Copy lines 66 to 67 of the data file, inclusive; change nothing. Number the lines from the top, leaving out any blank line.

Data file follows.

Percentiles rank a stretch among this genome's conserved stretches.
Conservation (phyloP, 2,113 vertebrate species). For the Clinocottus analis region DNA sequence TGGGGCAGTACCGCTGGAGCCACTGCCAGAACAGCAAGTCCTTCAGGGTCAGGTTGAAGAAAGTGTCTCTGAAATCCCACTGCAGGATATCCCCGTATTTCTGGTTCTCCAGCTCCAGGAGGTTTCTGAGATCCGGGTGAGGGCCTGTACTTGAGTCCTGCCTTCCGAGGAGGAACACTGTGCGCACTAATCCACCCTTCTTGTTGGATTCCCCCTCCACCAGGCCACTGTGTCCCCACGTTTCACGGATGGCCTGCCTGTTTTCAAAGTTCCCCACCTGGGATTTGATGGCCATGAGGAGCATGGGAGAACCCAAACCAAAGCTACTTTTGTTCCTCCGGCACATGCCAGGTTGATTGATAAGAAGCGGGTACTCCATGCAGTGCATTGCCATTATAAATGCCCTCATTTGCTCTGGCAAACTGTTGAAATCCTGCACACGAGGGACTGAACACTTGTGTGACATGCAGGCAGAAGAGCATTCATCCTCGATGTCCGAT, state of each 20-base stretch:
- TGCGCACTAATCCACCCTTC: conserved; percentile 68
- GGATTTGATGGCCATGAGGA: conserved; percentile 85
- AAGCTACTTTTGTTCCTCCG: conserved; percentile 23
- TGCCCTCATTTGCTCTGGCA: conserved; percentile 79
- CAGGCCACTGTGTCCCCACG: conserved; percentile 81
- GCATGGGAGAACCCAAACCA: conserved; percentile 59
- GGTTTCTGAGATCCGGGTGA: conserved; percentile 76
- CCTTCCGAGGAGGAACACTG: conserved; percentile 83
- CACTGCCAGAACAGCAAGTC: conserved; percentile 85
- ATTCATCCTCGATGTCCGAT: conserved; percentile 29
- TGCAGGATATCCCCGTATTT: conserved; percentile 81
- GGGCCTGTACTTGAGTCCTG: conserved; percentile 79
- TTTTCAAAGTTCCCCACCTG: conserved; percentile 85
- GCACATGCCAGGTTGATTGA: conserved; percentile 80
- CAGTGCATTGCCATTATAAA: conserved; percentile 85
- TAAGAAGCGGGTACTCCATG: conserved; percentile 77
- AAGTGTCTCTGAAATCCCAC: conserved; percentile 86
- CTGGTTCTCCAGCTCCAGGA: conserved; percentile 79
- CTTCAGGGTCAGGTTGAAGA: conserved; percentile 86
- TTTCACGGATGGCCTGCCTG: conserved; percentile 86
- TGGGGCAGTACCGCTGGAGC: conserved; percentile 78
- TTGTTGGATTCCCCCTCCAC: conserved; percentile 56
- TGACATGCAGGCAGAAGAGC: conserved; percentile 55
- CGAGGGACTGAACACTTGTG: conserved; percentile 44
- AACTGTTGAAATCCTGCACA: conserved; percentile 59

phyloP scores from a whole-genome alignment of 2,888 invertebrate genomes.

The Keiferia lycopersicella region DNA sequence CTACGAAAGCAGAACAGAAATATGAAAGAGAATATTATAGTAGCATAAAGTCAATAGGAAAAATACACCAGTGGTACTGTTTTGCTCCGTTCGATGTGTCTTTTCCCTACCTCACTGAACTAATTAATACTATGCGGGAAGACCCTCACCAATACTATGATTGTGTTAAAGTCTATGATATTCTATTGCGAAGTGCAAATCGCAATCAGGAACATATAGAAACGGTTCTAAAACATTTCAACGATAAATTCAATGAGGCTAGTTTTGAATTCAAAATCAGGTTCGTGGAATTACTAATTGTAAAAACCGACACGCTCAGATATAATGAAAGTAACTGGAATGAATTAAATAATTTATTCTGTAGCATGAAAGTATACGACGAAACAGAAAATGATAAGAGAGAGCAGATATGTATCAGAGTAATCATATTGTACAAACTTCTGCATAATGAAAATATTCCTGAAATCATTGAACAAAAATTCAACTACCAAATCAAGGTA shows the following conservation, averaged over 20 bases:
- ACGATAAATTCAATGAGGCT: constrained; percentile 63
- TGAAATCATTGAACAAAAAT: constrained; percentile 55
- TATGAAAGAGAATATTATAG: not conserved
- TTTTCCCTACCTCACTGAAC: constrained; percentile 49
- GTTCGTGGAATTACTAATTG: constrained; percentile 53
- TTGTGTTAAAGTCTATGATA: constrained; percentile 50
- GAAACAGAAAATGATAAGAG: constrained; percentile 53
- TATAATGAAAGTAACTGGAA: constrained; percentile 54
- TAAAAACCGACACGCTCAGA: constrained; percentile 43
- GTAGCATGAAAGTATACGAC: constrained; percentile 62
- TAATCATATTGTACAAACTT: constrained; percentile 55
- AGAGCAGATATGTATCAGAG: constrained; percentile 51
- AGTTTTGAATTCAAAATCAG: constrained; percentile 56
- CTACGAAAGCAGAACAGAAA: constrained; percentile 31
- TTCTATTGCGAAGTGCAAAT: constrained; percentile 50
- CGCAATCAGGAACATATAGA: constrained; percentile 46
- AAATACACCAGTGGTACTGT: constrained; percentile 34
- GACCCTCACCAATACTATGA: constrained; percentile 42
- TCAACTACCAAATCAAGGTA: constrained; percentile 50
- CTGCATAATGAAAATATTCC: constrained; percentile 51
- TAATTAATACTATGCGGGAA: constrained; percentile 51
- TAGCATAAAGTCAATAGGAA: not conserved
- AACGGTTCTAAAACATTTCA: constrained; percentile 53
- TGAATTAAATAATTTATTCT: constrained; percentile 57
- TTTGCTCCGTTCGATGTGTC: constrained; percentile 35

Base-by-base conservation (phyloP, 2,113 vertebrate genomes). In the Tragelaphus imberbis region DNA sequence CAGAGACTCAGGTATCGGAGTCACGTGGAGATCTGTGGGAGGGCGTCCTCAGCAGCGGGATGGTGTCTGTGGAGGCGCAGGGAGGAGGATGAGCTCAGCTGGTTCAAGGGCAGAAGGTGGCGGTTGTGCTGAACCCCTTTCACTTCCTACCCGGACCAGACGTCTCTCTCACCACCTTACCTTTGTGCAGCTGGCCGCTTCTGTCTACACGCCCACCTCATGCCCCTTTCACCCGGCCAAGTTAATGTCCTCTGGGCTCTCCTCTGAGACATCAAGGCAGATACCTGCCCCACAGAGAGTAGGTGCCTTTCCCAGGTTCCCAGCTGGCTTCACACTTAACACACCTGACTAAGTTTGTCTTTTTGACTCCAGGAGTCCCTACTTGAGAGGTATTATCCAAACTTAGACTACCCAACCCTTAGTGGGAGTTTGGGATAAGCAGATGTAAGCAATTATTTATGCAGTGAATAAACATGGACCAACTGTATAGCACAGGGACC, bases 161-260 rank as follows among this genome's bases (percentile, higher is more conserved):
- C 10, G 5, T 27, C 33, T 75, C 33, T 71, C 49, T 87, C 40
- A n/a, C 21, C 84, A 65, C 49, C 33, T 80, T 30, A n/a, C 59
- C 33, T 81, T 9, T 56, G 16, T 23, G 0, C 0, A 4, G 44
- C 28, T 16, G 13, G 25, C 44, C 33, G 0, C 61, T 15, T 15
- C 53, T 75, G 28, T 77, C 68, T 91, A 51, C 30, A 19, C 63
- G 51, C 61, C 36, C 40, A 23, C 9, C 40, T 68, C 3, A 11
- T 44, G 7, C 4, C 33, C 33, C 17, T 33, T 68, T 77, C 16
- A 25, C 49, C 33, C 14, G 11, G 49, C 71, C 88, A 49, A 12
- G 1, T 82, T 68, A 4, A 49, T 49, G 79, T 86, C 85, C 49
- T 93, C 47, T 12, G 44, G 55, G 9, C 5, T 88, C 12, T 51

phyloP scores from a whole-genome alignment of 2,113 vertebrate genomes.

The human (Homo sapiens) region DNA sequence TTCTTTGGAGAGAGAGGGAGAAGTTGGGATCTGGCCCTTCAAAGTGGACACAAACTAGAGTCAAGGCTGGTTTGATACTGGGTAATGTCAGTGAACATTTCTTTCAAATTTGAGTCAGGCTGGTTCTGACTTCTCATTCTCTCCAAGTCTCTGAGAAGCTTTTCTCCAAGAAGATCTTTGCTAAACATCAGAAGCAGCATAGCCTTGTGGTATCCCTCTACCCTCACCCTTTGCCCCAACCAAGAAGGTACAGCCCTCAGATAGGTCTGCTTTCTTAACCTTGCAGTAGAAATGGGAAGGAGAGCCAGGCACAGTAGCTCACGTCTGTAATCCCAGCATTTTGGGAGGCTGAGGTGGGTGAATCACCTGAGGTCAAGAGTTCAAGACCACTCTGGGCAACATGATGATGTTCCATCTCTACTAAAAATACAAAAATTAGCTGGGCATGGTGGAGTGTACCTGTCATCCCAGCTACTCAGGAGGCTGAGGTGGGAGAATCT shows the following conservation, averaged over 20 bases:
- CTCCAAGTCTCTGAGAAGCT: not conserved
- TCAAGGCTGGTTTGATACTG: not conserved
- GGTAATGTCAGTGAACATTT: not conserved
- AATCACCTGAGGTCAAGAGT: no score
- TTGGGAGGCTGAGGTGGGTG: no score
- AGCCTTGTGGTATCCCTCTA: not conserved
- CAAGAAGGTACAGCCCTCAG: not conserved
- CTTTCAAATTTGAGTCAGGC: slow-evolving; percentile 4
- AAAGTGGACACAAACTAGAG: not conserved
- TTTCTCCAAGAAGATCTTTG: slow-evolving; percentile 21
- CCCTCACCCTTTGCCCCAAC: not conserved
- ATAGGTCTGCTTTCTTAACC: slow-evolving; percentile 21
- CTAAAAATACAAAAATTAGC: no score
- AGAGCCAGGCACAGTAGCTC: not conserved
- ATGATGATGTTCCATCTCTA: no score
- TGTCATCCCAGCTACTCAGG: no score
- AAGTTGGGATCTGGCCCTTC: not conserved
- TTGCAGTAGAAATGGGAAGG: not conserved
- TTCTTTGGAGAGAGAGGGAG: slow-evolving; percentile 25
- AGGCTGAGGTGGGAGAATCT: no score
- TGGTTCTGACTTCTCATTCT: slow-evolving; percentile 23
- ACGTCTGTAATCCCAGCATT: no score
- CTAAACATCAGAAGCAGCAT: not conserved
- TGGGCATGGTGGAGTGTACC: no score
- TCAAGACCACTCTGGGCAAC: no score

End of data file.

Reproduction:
phyloP scores from a whole-genome alignment of 2,113 vertebrate genomes.

The human (Homo sapiens) region DNA sequence TTCTTTGGAGAGAGAGGGAGAAGTTGGGATCTGGCCCTTCAAAGTGGACACAAACTAGAGTCAAGGCTGGTTTGATACTGGGTAATGTCAGTGAACATTTCTTTCAAATTTGAGTCAGGCTGGTTCTGACTTCTCATTCTCTCCAAGTCTCTGAGAAGCTTTTCTCCAAGAAGATCTTTGCTAAACATCAGAAGCAGCATAGCCTTGTGGTATCCCTCTACCCTCACCCTTTGCCCCAACCAAGAAGGTACAGCCCTCAGATAGGTCTGCTTTCTTAACCTTGCAGTAGAAATGGGAAGGAGAGCCAGGCACAGTAGCTCACGTCTGTAATCCCAGCATTTTGGGAGGCTGAGGTGGGTGAATCACCTGAGGTCAAGAGTTCAAGACCACTCTGGGCAACATGATGATGTTCCATCTCTACTAAAAATACAAAAATTAGCTGGGCATGGTGGAGTGTACCTGTCATCCCAGCTACTCAGGAGGCTGAGGTGGGAGAATCT shows the following conservation, averaged over 20 bases: